Given our discussion on holiday shopping, I'm wondering if any of you give handmade gifts for the holidays.
I suppose someone with four sewing machines and floor to ceiling shelves filled with fabric and a myriad assortment of crafting materials qualifies as a Crafting Geek. And this time of year I reach the Zenith of Crafting Geekiness.
My latest project are these little dolls made from pipe cleaners, embroidery floss and wool felt. (Just click the link to see them in Photobucket.) There was a fairy doll but Jessica, my 21-year-old daughter, fairynapped her. So now there's just Fiona the village girl, Minerva the wise woman, Rowan the herbalist and Brother Todd, the village priest. I'm partial to Rowan, with her little leaf-shaped apron. But for some reason almost everyone loves Brother Todd. I think it's the tiny cross hanging from his belt; I found it at a bead store and thought it would be perfect for him.
I thought it would be nice to make sets of these as holiday gifts. They're fun to make, although I do get a bit of a headache when embroidering or sewing beads onto those tiny outfits. Ultimately it's worth it, though. I'm considering giving them not to children, but to adults. Everyone could use a little whimsy in their lives.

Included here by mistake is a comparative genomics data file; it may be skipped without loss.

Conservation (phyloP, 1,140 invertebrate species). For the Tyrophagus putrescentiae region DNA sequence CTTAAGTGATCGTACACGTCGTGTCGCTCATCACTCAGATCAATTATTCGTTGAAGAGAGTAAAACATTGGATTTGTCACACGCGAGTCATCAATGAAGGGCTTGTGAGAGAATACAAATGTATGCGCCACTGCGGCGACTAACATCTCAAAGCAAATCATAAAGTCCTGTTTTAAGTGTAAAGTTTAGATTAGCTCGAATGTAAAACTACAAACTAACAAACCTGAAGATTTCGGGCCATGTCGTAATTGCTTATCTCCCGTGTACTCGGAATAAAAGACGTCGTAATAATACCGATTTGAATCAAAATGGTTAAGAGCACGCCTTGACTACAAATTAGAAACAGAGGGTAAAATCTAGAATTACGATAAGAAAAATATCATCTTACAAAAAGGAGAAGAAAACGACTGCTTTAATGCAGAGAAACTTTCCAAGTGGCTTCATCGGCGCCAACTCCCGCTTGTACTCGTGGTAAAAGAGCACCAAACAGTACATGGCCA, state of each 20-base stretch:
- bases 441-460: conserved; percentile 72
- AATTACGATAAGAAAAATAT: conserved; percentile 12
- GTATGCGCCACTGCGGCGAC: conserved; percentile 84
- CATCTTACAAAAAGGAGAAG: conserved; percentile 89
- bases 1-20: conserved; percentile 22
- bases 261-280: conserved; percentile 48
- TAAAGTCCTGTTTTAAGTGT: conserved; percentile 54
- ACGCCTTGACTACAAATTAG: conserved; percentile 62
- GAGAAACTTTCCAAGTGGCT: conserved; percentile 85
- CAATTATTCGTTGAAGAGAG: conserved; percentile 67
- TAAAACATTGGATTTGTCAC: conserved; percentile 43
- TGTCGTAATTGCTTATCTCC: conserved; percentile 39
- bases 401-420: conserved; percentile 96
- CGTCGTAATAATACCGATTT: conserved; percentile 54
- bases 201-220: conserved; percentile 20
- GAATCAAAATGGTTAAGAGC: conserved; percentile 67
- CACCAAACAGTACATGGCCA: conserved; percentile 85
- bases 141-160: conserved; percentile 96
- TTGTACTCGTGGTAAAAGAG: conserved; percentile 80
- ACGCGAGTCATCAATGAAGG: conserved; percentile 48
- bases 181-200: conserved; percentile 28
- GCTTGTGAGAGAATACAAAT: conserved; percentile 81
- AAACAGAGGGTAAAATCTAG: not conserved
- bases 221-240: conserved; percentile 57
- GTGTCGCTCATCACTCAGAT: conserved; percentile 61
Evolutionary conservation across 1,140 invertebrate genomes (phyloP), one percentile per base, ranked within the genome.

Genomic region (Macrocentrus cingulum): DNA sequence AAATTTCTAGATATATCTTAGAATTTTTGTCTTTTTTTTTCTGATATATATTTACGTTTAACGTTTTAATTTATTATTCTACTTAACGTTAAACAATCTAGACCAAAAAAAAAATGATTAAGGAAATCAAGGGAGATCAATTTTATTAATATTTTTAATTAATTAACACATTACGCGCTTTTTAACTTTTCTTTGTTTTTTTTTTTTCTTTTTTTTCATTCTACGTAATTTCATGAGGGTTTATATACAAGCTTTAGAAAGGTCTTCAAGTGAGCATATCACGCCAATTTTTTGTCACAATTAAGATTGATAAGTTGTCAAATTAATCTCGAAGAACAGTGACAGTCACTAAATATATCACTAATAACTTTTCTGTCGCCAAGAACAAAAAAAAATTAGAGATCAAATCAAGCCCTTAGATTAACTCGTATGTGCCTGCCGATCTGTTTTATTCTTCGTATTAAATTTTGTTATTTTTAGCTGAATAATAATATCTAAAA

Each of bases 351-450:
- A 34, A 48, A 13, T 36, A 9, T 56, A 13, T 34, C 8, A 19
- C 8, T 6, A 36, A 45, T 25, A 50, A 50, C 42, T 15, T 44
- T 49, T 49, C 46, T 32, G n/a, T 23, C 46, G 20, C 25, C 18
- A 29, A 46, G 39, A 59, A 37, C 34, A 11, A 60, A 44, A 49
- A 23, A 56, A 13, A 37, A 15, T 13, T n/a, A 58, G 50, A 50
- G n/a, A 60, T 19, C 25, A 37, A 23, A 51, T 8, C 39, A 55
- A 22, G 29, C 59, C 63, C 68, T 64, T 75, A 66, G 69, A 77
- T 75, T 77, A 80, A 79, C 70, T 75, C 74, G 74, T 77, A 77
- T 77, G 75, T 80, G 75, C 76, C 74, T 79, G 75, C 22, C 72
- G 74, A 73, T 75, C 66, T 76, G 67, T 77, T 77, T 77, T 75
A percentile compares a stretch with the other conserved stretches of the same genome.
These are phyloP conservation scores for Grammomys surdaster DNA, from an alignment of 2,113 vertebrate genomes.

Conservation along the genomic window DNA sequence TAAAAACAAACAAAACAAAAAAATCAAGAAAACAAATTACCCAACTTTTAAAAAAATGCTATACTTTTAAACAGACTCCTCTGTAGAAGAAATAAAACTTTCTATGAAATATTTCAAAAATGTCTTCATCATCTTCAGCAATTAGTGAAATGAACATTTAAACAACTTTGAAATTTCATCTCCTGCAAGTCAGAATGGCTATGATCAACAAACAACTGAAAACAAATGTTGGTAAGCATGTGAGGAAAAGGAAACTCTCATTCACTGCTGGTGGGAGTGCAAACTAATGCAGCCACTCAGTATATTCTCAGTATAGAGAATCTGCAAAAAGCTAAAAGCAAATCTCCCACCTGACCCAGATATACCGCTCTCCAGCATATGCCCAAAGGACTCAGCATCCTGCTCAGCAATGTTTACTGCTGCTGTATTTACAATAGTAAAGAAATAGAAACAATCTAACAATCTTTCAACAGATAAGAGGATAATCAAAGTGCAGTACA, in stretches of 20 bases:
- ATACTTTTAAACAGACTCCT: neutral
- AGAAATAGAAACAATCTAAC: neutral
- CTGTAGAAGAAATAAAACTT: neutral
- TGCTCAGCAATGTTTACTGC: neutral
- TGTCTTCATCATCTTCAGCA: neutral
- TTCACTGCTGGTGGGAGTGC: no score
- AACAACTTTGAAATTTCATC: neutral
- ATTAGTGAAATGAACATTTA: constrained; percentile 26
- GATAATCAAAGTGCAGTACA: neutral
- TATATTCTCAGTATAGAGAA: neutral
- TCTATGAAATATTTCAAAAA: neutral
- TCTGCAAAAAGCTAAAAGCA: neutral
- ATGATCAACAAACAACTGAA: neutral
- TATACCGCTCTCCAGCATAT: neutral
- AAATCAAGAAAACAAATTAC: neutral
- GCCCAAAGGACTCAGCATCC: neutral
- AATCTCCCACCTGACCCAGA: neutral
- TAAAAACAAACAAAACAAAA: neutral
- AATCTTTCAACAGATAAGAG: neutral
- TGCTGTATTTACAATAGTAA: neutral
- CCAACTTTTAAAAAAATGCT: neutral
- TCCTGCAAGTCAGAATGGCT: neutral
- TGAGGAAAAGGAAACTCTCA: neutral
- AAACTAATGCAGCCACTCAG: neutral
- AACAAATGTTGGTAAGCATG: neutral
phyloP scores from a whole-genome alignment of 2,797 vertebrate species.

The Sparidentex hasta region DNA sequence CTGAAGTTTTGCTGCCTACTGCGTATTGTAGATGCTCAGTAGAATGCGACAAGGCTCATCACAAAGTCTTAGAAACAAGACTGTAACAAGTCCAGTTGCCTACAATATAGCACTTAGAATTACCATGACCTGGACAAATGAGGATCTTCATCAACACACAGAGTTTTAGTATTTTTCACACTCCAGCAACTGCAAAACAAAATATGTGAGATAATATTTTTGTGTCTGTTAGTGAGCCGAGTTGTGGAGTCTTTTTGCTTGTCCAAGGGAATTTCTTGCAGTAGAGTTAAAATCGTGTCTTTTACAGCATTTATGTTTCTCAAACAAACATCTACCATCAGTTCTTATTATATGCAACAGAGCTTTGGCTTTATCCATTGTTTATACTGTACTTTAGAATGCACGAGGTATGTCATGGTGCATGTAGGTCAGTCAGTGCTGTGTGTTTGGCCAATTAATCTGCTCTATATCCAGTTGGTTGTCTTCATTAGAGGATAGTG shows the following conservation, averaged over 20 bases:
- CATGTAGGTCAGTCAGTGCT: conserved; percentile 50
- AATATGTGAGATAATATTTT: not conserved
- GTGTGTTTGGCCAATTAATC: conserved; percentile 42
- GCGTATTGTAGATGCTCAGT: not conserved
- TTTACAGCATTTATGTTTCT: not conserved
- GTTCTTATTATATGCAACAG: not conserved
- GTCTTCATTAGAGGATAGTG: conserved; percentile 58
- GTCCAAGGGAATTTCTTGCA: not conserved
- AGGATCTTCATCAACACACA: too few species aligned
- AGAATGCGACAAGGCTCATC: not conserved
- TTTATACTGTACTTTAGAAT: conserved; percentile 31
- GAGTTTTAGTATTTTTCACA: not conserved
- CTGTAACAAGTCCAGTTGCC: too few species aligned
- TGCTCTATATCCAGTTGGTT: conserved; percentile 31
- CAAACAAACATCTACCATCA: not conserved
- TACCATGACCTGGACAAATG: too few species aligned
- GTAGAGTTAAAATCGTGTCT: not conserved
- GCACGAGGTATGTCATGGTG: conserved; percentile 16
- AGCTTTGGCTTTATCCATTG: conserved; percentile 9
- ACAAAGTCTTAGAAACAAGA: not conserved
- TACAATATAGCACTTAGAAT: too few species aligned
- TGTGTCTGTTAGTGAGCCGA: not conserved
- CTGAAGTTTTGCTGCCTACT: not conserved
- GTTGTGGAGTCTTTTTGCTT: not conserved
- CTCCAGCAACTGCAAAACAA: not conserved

My more complex holiday projects include these Christmas stockings I made. The crazy quilt one is made from vintage handkerchiefs. The snowy owl on the other stocking was fashioned after a drawing I did. I put little snowflake buttons all around him.
Of all the stuff I've bought folks for Christmas over the years, the one that I made myself about fifteen years ago was the one that was the most appreciated. It was for my mother. Money was really tight that year and I couldn't buy her anything. My mom is like a kid; she loves gifts so I felt terrible.
I had like five bucks so I went to the store and got a back of thirty Thank-You cards. Then I sat down and - picking out thirty of the best memories from my childhood - wrote her a note thanking her for each one. I thanked her for teaching me to draw my first bird when I was four. I thanked her for all the hours we spent horseback riding together. I thanked her for the incredible stories she told me and my sisters. I thanked her for the good feeling it gave me to come home from school and find the house warm, clean and smelling of homecooked meals. I tied the bundle of notes with a pretty ribbon and told her to open one note a day for the next month.
My mother never forgot that gift. And she told me recently that she still takes out those notes and reads them. That makes me so happy.
If you haven't done all your Christmas shopping yet or - if like some of us - you're emphasizing quality over quantity and expense, consider making something for your loved ones. Don't worry that it has to be perfect. I still cherish the hand-knitted scarf I received last year. It wasn't quite even on the ends but its imperfections are part of the charm and it will always be special because it represented the first knitting effort of the person who gave it to me. She knew I loved knitted things and took the time to give me something from both her heart and hands.
That's the perfect gift.
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